Northern Ireland news

Brexit department apologises over David Davis's flying visit to border

Brexit secretary David Davis, right, with Co-operation Ireland chief executive Peter Sheridan on the border in Armagh on Monday

David Davis's department was yesterday forced to issue an embarrassing apology after it failed to notify Newry and Mourne MP Mickey Brady ahead of the Brexit secretary's flying visit to the border on Monday.

The ministerial code dictates that visiting ministers inform the local Westminster representative of a planned visit, however, in common with the north's media, the Sinn Féin MP was oblivious to Mr Davis's presence in his constituency.

The Haltemprice and Howden MP is expected to face questions about his brief visit to the border when he faces Westminster's Brexit committee this morning.

He has been widely criticised for Monday's whistle-stop tour of south Armagh, where he was accompanied by Cooperation Ireland chief executive Peter Sheridan.

It was Mr Davis's first visit to the north since September 2016 and his first time at the border for decades.

Mr Brady accused the senior Tory of avoiding a meeting with him because he is "afraid to face the truth about Brexit".

A spokesman for the Department for Exiting the European Union said of the lack of notification: "This was an administrative oversight for which we are happy to apologise."

It emerged yesterday that the DUP, which is currently propping up Theresa May's minority government through a confidence and supply deal, received no notice of the trip either, though the Northern Ireland Office said it had been informed ahead of the visit.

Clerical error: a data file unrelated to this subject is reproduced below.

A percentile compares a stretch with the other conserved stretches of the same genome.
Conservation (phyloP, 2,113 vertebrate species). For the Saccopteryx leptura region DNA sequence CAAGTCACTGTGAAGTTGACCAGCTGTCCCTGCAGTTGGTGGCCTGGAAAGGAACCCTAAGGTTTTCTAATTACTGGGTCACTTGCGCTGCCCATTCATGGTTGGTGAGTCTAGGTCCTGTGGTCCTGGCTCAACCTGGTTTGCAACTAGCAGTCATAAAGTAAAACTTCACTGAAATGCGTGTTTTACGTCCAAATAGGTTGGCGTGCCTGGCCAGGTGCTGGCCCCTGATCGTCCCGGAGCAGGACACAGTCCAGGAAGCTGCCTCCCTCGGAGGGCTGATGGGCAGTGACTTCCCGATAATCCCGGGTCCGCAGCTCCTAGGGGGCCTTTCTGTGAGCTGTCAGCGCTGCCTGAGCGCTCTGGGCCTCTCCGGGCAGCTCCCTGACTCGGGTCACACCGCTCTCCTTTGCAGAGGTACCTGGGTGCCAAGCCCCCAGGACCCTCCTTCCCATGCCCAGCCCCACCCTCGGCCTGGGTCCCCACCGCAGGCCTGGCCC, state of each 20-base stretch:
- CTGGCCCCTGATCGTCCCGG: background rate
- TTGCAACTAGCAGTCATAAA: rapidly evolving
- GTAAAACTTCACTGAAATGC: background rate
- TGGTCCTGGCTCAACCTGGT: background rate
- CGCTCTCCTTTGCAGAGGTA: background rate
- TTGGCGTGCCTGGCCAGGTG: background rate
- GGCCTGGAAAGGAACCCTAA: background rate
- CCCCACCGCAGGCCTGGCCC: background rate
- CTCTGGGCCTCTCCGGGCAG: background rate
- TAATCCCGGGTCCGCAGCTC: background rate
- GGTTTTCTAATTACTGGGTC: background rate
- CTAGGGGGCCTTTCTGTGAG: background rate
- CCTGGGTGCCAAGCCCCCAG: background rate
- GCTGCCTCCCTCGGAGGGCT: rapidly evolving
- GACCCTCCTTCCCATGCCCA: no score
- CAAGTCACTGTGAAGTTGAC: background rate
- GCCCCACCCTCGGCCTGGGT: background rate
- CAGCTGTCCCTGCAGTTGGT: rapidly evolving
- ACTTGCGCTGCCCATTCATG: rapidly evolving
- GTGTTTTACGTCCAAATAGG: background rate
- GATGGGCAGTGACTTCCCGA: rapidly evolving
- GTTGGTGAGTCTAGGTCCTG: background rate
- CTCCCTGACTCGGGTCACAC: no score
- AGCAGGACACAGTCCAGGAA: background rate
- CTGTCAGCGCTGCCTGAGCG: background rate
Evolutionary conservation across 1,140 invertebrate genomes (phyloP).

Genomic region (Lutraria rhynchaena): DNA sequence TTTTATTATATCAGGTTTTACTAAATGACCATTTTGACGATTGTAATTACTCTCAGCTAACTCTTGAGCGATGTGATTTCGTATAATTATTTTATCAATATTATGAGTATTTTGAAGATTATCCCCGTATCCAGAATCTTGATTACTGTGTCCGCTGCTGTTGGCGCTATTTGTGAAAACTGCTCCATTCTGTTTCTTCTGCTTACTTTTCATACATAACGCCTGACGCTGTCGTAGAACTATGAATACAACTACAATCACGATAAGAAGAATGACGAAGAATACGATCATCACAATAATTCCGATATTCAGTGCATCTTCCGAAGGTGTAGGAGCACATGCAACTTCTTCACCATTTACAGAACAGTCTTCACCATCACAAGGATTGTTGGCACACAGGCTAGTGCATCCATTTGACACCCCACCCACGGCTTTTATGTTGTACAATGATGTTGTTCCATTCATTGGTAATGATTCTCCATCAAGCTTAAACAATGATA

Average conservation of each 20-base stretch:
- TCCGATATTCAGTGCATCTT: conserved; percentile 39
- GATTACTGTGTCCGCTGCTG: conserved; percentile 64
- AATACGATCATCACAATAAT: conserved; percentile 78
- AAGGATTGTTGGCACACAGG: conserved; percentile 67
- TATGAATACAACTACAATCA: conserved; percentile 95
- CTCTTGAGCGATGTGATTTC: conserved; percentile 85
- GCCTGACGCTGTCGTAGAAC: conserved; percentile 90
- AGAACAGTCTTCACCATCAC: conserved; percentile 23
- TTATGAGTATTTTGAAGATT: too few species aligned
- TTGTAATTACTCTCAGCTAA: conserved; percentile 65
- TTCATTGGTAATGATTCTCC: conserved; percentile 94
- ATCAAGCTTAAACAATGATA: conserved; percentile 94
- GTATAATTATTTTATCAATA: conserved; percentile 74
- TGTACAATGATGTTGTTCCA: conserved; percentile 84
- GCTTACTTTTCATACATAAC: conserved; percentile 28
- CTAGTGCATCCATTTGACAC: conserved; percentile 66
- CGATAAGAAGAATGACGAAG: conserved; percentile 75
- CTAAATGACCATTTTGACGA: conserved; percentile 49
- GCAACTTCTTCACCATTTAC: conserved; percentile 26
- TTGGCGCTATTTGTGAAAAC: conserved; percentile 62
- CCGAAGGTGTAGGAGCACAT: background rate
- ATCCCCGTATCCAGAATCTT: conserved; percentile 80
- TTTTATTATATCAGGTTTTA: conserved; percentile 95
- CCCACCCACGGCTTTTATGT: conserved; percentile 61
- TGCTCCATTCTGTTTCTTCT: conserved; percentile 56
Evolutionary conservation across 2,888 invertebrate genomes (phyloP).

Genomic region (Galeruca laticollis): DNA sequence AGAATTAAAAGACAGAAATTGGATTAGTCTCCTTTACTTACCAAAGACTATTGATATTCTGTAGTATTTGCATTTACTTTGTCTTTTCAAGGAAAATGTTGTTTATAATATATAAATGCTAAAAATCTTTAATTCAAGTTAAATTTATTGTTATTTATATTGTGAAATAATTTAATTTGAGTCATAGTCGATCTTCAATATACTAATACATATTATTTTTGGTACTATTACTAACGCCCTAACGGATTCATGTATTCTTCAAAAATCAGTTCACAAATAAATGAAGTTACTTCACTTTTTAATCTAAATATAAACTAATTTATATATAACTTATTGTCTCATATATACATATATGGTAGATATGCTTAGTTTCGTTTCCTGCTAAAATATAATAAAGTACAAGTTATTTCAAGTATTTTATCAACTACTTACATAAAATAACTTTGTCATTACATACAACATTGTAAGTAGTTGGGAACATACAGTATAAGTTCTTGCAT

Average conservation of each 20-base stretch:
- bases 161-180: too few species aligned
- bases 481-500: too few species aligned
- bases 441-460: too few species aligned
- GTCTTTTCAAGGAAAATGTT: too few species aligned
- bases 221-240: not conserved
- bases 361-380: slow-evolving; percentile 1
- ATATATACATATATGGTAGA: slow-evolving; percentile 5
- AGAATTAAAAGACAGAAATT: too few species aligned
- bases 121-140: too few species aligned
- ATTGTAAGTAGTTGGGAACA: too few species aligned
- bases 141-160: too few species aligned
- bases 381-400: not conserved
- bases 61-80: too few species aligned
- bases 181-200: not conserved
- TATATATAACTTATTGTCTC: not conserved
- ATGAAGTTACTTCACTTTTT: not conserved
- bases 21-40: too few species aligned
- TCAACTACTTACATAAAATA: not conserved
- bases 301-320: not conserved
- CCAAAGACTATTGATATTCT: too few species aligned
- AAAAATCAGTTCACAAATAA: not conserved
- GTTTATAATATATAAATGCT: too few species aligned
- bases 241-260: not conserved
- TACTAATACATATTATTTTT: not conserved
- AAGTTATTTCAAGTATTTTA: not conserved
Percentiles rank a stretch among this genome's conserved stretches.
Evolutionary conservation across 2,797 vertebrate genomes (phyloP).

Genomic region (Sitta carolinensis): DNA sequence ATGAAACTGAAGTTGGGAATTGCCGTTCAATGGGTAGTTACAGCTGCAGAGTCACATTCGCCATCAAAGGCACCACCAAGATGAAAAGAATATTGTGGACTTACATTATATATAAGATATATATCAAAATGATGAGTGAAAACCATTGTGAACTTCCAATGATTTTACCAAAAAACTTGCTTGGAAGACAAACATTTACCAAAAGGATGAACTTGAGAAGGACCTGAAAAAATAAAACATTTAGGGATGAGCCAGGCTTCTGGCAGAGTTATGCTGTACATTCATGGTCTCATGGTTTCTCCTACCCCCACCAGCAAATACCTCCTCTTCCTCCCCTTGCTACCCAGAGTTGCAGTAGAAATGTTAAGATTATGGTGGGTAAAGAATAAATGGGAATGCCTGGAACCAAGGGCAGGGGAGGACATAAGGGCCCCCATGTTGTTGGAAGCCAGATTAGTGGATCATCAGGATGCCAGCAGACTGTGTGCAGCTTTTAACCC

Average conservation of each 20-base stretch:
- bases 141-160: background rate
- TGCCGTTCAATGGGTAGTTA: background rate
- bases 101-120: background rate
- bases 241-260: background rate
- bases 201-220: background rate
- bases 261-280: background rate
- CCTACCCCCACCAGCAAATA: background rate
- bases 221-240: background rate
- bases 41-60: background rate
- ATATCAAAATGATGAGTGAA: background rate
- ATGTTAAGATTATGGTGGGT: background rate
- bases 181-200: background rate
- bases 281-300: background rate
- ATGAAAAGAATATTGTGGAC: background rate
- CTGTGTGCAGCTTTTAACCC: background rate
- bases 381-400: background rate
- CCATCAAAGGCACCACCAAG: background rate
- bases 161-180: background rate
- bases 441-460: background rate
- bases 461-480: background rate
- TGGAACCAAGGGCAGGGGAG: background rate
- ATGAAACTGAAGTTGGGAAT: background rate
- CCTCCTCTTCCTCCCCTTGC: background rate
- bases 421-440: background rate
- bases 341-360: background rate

Mr Brady's party colleague, West Belfast MP Paul Maskey, said Mr Davis had shown "contempt" for the Newry and Armagh MP.

He tweeted: "Out of courtesy and protocol he should have informed you (Mickey Brady) as the local MP.

"Shows his contempt to locally elected representatives who know more about the impacts of Brexit than he will ever know."

SDLP Brexit spokeswoman Claire Hanna MLA said the criticism directed at Mr Davis was deserved.

"Local politicians, organisations and the media would want to and should have the opportunity to put questions to the minister on his trip – a sceptic may say he wanted to duck and dive any questioning," she said.

"Maybe the minister is troubled that we might actually have asked him if he learned anything and how he plans to stop a hard border here when his government continues to dig its heels in on the customs union."

South Armagh-born Labour MP Conor McGinn said it was difficult to see what purpose Mr Davis's visit served "other than to allow him to say after 22 months that he has actually been to the border".

"The secretive nature of his visit and the fact that he didn't meet with any local community representatives, or give the media opportunities to question him, just underlines how arrogant and unaccountable the Tory Government is when it comes to the impact of Brexit on Northern Ireland," he said.

Following the flying visit, during which Mr Davis tweeted: "As we leave the EU it's essential both the UK and EU do what it takes to keep the border, which I saw this morning, free from physical infrastructure.

"We are determined to get this agreed by October."

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